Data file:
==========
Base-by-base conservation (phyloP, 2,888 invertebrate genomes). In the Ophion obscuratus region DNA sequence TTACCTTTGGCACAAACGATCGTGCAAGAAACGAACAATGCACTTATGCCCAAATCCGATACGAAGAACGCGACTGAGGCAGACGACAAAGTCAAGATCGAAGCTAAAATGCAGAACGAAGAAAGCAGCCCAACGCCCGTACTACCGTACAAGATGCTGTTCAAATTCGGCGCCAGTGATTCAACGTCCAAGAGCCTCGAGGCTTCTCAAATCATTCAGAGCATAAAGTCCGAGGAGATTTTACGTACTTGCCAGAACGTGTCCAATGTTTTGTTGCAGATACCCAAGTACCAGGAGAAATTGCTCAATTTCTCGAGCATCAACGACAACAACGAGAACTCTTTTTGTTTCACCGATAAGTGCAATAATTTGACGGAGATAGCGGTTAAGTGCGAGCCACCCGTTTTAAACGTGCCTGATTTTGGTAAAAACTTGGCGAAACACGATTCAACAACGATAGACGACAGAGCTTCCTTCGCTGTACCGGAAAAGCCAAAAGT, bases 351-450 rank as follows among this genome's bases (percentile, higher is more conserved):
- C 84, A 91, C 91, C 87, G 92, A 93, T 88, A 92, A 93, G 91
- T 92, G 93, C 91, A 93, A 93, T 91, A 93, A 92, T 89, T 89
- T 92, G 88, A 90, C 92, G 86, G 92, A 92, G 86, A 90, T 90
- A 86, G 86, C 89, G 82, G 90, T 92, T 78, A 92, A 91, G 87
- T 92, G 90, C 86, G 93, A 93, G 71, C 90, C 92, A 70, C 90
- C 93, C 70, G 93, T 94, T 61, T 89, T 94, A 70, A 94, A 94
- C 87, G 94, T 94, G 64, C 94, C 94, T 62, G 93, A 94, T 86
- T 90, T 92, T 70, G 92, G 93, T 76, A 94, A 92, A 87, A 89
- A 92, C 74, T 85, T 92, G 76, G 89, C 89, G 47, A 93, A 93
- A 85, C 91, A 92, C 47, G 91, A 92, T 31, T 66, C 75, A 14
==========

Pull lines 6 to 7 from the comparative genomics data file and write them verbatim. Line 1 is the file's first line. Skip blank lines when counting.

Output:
- T 92, G 90, C 86, G 93, A 93, G 71, C 90, C 92, A 70, C 90
- C 93, C 70, G 93, T 94, T 61, T 89, T 94, A 70, A 94, A 94